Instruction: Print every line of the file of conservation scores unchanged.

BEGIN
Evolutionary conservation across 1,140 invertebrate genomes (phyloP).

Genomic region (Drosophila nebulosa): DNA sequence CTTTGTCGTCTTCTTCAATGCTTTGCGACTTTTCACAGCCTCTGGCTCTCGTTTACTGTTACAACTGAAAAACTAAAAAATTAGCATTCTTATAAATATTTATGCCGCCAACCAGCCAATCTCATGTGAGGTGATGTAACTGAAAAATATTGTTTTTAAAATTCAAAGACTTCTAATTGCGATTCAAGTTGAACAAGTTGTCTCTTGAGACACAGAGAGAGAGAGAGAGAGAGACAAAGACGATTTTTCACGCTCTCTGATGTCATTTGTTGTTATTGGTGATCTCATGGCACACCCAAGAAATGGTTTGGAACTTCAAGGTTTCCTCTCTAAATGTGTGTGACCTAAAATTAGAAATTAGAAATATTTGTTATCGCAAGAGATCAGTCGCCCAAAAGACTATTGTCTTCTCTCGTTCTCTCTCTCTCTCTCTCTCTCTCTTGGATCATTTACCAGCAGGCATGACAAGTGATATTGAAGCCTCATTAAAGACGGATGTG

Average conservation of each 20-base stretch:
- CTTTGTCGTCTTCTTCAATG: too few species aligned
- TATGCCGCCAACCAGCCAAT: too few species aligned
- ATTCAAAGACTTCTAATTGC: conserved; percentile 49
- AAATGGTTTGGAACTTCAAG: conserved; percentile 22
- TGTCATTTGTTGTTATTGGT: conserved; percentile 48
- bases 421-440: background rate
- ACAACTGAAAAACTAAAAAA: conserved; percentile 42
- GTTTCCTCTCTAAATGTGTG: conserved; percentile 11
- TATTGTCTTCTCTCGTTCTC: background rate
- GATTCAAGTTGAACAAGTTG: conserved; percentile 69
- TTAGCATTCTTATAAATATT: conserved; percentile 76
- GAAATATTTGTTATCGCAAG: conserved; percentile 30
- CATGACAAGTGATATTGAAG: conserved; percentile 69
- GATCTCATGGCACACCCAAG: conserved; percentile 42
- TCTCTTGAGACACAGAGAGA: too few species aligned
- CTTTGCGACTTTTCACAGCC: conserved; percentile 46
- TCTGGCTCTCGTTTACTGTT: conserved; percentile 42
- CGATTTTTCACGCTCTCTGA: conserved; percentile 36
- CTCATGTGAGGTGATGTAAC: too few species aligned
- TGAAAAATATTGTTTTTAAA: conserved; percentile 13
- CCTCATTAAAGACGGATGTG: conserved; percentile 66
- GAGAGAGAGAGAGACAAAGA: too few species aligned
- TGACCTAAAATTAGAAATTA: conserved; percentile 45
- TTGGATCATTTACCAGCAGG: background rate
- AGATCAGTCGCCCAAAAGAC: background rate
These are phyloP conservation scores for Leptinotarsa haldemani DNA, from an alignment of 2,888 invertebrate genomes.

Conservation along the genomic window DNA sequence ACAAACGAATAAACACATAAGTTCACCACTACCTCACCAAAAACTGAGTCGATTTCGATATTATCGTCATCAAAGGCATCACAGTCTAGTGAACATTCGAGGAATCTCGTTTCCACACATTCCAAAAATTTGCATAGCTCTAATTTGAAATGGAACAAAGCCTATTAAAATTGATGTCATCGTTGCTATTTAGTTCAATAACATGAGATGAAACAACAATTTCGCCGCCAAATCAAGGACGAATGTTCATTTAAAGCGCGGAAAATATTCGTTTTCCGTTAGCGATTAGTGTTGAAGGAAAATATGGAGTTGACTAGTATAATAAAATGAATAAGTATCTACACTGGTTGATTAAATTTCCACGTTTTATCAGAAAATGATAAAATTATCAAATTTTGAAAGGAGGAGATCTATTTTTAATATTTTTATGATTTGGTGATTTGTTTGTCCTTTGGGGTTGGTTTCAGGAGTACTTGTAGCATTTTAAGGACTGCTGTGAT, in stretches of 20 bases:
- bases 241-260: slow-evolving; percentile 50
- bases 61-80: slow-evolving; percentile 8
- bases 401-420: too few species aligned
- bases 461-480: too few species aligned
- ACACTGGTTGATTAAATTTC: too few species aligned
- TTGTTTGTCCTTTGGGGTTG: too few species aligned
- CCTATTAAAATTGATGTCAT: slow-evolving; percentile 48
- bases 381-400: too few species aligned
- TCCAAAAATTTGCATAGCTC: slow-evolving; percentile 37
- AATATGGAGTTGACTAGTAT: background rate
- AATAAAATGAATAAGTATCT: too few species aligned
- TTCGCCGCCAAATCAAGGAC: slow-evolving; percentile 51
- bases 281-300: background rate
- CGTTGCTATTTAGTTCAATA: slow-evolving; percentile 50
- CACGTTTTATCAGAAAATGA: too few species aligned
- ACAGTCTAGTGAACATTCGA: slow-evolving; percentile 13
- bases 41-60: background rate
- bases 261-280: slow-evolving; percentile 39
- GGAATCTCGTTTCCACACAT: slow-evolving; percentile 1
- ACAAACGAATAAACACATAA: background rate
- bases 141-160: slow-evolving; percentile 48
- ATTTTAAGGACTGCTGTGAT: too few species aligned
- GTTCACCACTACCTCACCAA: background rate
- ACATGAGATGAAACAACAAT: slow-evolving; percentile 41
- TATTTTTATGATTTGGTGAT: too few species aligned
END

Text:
Evolutionary conservation across 1,140 invertebrate genomes (phyloP).

Genomic region (Drosophila nebulosa): DNA sequence CTTTGTCGTCTTCTTCAATGCTTTGCGACTTTTCACAGCCTCTGGCTCTCGTTTACTGTTACAACTGAAAAACTAAAAAATTAGCATTCTTATAAATATTTATGCCGCCAACCAGCCAATCTCATGTGAGGTGATGTAACTGAAAAATATTGTTTTTAAAATTCAAAGACTTCTAATTGCGATTCAAGTTGAACAAGTTGTCTCTTGAGACACAGAGAGAGAGAGAGAGAGAGACAAAGACGATTTTTCACGCTCTCTGATGTCATTTGTTGTTATTGGTGATCTCATGGCACACCCAAGAAATGGTTTGGAACTTCAAGGTTTCCTCTCTAAATGTGTGTGACCTAAAATTAGAAATTAGAAATATTTGTTATCGCAAGAGATCAGTCGCCCAAAAGACTATTGTCTTCTCTCGTTCTCTCTCTCTCTCTCTCTCTCTCTTGGATCATTTACCAGCAGGCATGACAAGTGATATTGAAGCCTCATTAAAGACGGATGTG

Average conservation of each 20-base stretch:
- CTTTGTCGTCTTCTTCAATG: too few species aligned
- TATGCCGCCAACCAGCCAAT: too few species aligned
- ATTCAAAGACTTCTAATTGC: conserved; percentile 49
- AAATGGTTTGGAACTTCAAG: conserved; percentile 22
- TGTCATTTGTTGTTATTGGT: conserved; percentile 48
- bases 421-440: background rate
- ACAACTGAAAAACTAAAAAA: conserved; percentile 42
- GTTTCCTCTCTAAATGTGTG: conserved; percentile 11
- TATTGTCTTCTCTCGTTCTC: background rate
- GATTCAAGTTGAACAAGTTG: conserved; percentile 69
- TTAGCATTCTTATAAATATT: conserved; percentile 76
- GAAATATTTGTTATCGCAAG: conserved; percentile 30
- CATGACAAGTGATATTGAAG: conserved; percentile 69
- GATCTCATGGCACACCCAAG: conserved; percentile 42
- TCTCTTGAGACACAGAGAGA: too few species aligned
- CTTTGCGACTTTTCACAGCC: conserved; percentile 46
- TCTGGCTCTCGTTTACTGTT: conserved; percentile 42
- CGATTTTTCACGCTCTCTGA: conserved; percentile 36
- CTCATGTGAGGTGATGTAAC: too few species aligned
- TGAAAAATATTGTTTTTAAA: conserved; percentile 13
- CCTCATTAAAGACGGATGTG: conserved; percentile 66
- GAGAGAGAGAGAGACAAAGA: too few species aligned
- TGACCTAAAATTAGAAATTA: conserved; percentile 45
- TTGGATCATTTACCAGCAGG: background rate
- AGATCAGTCGCCCAAAAGAC: background rate
These are phyloP conservation scores for Leptinotarsa haldemani DNA, from an alignment of 2,888 invertebrate genomes.

Conservation along the genomic window DNA sequence ACAAACGAATAAACACATAAGTTCACCACTACCTCACCAAAAACTGAGTCGATTTCGATATTATCGTCATCAAAGGCATCACAGTCTAGTGAACATTCGAGGAATCTCGTTTCCACACATTCCAAAAATTTGCATAGCTCTAATTTGAAATGGAACAAAGCCTATTAAAATTGATGTCATCGTTGCTATTTAGTTCAATAACATGAGATGAAACAACAATTTCGCCGCCAAATCAAGGACGAATGTTCATTTAAAGCGCGGAAAATATTCGTTTTCCGTTAGCGATTAGTGTTGAAGGAAAATATGGAGTTGACTAGTATAATAAAATGAATAAGTATCTACACTGGTTGATTAAATTTCCACGTTTTATCAGAAAATGATAAAATTATCAAATTTTGAAAGGAGGAGATCTATTTTTAATATTTTTATGATTTGGTGATTTGTTTGTCCTTTGGGGTTGGTTTCAGGAGTACTTGTAGCATTTTAAGGACTGCTGTGAT, in stretches of 20 bases:
- bases 241-260: slow-evolving; percentile 50
- bases 61-80: slow-evolving; percentile 8
- bases 401-420: too few species aligned
- bases 461-480: too few species aligned
- ACACTGGTTGATTAAATTTC: too few species aligned
- TTGTTTGTCCTTTGGGGTTG: too few species aligned
- CCTATTAAAATTGATGTCAT: slow-evolving; percentile 48
- bases 381-400: too few species aligned
- TCCAAAAATTTGCATAGCTC: slow-evolving; percentile 37
- AATATGGAGTTGACTAGTAT: background rate
- AATAAAATGAATAAGTATCT: too few species aligned
- TTCGCCGCCAAATCAAGGAC: slow-evolving; percentile 51
- bases 281-300: background rate
- CGTTGCTATTTAGTTCAATA: slow-evolving; percentile 50
- CACGTTTTATCAGAAAATGA: too few species aligned
- ACAGTCTAGTGAACATTCGA: slow-evolving; percentile 13
- bases 41-60: background rate
- bases 261-280: slow-evolving; percentile 39
- GGAATCTCGTTTCCACACAT: slow-evolving; percentile 1
- ACAAACGAATAAACACATAA: background rate
- bases 141-160: slow-evolving; percentile 48
- ATTTTAAGGACTGCTGTGAT: too few species aligned
- GTTCACCACTACCTCACCAA: background rate
- ACATGAGATGAAACAACAAT: slow-evolving; percentile 41
- TATTTTTATGATTTGGTGAT: too few species aligned